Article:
Even before Pro-Publica could be imagined, our predecessors were strategizing how to create an endowment-supported newspaper. Hamilton Holt, editor of the New York City Independent outlined what such a model would look like to other newsmen at the first National Newspaper Conference at the University of Wisconsin-Madison in 1912.

The endowment model immediately had its critics – with much the same response we hear today. James Kelley of the Chicago Herald argued that an endowment newspaper was an “impossibility” for only the “people” could truly endow journalism without it being disinterested. In other words, whoever provided the cash was likely to have the dominant influence.

Lee worried that the endowment model was championed by academics and was unlikely to work because no one was willing to front the cash. He wrote, “The nearest that the endowed newspaper has come to a realization in America was a promise of Andrew Carnegie to be one of 10 men to finance such a venture. It would take just about ten men of Mr. Carnegie’s wealth to establish successfully an endowed daily newspaper.” Looking around in today’s news environment, the St. Petersburg Times stands alone as an independent, endowed print newspaper.

Lee mentions another curious model that seems strangely reminiscent of the turn toward hyperlocal blogging: the municipal newspaper model.

Los Angeles in 1912 had evening and daily newspapers, but it also had the first, and possibly only Municipal News. Financed by the city of Los Angeles, 60,000 copies were distributed by newsboys and to homes. It was under the control of a municipal newspaper commission, composed of three citizens who served without pay and who were appointed by the mayor. They were to hold office for four years and were subject to recall and removal by referendum.

The mayor, the city council, and political party that had more than 3% of the vote were guaranteed column space. Financial support came from an appropriation of $36,000 set aside by the city of LA. Ad revenue was a second stream of income, but the newspaper did not support any major department store ads. Civic minded, it had a special student section.

The Municipal News was truly hyperlocal – it didn’t truly compete with any LA papers because it didn’t cover national or state news or carry wires. Lee is unclear on how long it actually lasted, but was voted down by the city council due to cost.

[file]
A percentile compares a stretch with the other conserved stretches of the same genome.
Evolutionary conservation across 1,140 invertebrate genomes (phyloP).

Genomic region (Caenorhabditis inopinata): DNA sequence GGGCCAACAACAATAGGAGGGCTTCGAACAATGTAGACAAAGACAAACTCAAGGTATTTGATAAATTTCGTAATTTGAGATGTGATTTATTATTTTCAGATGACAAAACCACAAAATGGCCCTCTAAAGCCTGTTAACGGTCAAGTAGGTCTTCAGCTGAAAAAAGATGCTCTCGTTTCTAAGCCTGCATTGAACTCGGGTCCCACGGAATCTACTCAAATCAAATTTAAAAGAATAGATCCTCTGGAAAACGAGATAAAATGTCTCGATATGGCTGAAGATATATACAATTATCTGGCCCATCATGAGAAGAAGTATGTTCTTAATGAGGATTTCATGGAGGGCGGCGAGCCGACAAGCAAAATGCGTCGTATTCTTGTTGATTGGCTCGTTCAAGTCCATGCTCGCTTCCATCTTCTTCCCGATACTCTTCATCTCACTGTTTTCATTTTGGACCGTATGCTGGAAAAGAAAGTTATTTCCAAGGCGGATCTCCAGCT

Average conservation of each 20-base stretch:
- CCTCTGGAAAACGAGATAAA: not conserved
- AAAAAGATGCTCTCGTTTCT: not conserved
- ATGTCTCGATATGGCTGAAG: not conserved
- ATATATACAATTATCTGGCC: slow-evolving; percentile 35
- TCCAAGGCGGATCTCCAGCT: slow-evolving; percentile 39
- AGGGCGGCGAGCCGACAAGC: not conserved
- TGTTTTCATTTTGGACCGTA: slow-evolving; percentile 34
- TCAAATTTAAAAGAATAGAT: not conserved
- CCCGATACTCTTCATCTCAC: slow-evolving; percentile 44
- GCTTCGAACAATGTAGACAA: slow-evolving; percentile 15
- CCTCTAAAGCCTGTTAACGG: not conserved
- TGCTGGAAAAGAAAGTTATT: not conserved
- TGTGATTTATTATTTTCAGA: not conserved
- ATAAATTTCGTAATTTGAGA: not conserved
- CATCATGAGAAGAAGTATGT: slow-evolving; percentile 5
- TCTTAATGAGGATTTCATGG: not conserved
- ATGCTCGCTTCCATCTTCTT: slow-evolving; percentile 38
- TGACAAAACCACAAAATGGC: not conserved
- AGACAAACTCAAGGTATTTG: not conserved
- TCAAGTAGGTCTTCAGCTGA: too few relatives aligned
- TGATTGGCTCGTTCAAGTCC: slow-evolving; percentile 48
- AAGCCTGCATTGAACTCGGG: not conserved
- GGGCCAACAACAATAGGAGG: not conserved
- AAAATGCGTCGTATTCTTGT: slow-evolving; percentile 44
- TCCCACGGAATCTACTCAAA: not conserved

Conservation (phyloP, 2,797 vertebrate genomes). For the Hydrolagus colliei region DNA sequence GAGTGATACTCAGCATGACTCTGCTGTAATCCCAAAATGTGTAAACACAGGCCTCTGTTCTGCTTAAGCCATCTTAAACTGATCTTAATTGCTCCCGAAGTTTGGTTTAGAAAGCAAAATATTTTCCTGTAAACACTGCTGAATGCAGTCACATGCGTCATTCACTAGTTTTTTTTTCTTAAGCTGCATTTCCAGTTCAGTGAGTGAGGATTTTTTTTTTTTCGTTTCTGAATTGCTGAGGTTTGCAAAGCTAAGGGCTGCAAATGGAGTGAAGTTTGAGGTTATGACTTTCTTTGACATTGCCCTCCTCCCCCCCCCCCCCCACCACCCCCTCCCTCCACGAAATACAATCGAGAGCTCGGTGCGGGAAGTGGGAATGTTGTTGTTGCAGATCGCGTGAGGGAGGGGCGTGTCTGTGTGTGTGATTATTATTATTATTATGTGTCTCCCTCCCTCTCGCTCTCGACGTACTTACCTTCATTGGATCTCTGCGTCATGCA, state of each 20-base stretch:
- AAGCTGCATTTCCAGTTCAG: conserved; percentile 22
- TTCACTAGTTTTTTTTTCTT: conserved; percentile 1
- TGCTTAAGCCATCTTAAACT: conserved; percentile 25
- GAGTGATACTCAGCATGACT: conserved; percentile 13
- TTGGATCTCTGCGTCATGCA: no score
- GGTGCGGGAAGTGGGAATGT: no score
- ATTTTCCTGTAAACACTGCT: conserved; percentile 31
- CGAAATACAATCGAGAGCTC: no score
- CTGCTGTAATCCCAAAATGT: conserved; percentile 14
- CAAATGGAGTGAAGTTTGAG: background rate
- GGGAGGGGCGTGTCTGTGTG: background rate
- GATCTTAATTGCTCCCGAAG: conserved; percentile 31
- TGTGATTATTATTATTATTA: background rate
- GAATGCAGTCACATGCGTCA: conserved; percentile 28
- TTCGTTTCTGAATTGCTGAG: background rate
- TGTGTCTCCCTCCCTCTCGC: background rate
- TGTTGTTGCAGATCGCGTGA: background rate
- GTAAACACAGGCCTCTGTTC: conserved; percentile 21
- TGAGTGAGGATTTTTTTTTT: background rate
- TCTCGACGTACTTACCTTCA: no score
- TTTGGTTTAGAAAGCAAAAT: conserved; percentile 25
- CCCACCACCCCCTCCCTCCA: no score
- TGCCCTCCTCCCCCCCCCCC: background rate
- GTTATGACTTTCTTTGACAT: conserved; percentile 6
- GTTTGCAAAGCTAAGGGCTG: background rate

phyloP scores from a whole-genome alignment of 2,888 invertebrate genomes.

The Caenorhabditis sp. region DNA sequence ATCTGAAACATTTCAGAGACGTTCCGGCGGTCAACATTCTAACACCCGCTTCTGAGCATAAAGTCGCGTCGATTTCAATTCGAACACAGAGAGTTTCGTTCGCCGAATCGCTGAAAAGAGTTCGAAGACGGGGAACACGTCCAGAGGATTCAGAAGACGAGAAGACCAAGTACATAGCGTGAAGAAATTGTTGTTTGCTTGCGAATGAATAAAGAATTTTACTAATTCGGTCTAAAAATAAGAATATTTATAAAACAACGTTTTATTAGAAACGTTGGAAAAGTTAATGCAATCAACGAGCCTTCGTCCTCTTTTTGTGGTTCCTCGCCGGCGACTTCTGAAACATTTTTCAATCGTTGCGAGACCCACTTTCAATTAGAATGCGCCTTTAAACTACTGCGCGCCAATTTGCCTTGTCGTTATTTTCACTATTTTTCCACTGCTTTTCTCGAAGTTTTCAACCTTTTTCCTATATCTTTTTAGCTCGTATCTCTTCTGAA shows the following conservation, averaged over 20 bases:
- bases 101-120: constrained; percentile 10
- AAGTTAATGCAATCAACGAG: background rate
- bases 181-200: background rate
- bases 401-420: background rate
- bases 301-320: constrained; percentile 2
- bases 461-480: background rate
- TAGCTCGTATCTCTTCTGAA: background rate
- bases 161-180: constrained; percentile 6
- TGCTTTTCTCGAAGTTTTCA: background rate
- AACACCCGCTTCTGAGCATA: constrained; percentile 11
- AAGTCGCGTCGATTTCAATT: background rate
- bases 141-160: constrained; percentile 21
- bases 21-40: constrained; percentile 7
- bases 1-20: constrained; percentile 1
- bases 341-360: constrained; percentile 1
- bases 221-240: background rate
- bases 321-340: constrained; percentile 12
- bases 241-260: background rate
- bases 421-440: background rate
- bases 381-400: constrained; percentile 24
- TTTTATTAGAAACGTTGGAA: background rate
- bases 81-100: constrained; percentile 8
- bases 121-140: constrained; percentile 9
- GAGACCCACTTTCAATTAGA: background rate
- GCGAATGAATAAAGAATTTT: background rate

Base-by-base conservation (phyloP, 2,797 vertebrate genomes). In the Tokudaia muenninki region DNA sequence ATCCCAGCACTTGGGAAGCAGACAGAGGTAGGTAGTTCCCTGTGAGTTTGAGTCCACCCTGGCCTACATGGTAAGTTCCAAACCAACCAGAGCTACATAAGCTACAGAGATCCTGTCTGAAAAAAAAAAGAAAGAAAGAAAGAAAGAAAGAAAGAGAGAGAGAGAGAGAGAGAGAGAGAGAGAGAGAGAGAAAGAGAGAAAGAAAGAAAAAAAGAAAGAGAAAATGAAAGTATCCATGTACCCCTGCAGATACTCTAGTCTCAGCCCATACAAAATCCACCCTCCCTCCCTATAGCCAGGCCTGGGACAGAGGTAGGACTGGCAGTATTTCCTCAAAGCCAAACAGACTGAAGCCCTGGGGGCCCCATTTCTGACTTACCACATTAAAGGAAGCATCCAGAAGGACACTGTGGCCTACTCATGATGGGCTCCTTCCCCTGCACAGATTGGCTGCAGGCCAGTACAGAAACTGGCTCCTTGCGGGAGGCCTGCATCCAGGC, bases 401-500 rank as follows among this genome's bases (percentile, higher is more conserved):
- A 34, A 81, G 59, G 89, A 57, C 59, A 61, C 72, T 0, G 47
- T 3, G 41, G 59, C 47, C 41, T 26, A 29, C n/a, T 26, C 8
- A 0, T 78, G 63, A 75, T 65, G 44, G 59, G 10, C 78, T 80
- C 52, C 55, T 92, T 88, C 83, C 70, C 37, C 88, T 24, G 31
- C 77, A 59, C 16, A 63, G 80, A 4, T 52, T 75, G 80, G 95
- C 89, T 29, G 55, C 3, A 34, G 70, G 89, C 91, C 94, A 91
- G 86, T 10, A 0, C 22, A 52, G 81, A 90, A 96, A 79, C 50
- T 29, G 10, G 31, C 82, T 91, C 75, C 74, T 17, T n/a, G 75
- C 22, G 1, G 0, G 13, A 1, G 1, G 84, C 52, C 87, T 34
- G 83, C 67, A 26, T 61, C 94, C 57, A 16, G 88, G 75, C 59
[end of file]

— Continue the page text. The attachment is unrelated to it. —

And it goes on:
Some newspapers in the early 20th century tried to do without ads entirely. On September 28, 1911 the Day Book, an adless daily newspaper appeared in Chicago. It began with only 200 copies and sent personal agents of the paper to subscribers to generate revenue. Eventually, circulation got up to 22,938, but when the price was raised from one to two cents and the cost of paper increased due to World War I, it died a few short months later. A major downfall – the lack of department store ads failed to attract women readers.

Still, Lee suggested that people ought to be willing to pay for quality and that adless papers could be a reality: “The adless newspaper may possibly be a part of the journalism of to-morrow, if fifty thousand people will be willing to pay ten cents per copy for their daily paper and will agree not to cancel their subscription orders even through displeased with the presentation of the news or offended at the editorial policy adopted by the editors.”

One form of news that was increasingly popular was a turn toward news financed by religious organizations. Lee dismisses most of these for being too narrowly focused on spreading religion to attract a broad audience, with one exception – the Christian Science Monitor, which kept its religious news to the back and even then was noted for its international outlook. Other religious newspapers are still running strong: The Desert News, affiliated with the Church of Jesus Christ of Latter Day Saints, acts as a competitor to the Salt Lake Tribune. And the Washington Times‘ conservative stance pursues its agenda from the Rev. Sun Myung Moon’s Unification Church.

The Christian Science Monitor is reinventing itself as we speak as one of the first major dailies to switch from print first to an online daily with a print weekly. Lee’s refinement of religious newspapers as a distinct model may be reflected in the Monitor’s bravado: perhaps religious newspapers are hotbeds of innovation.

The final model Lee proposes and dismisses is what can only be called the Bazooka Gum Model and reeks of the gimmicks and cereal box circulation efforts ad departments have tried for years to boost revenue.

For Lee, these efforts were a lost cause. He told the sorry tale of the 1905 United States Daily of Detroit, which offered people little trading stamps that they could exchange for things like bicycles if they collected enough. Coupons failed to bring in enough circulation – and the newspaper died after 68 days.

A return to our history books provides a useful warning and reminder: we don’t have the answers yet. We didn’t have them in the 1920s, and we’re still searching for them now.

But even without answers, news innovators of times past were willing to experiment. We should take our cues from the past, and consider new business models as opportunities for our industry rather than signs of its failure.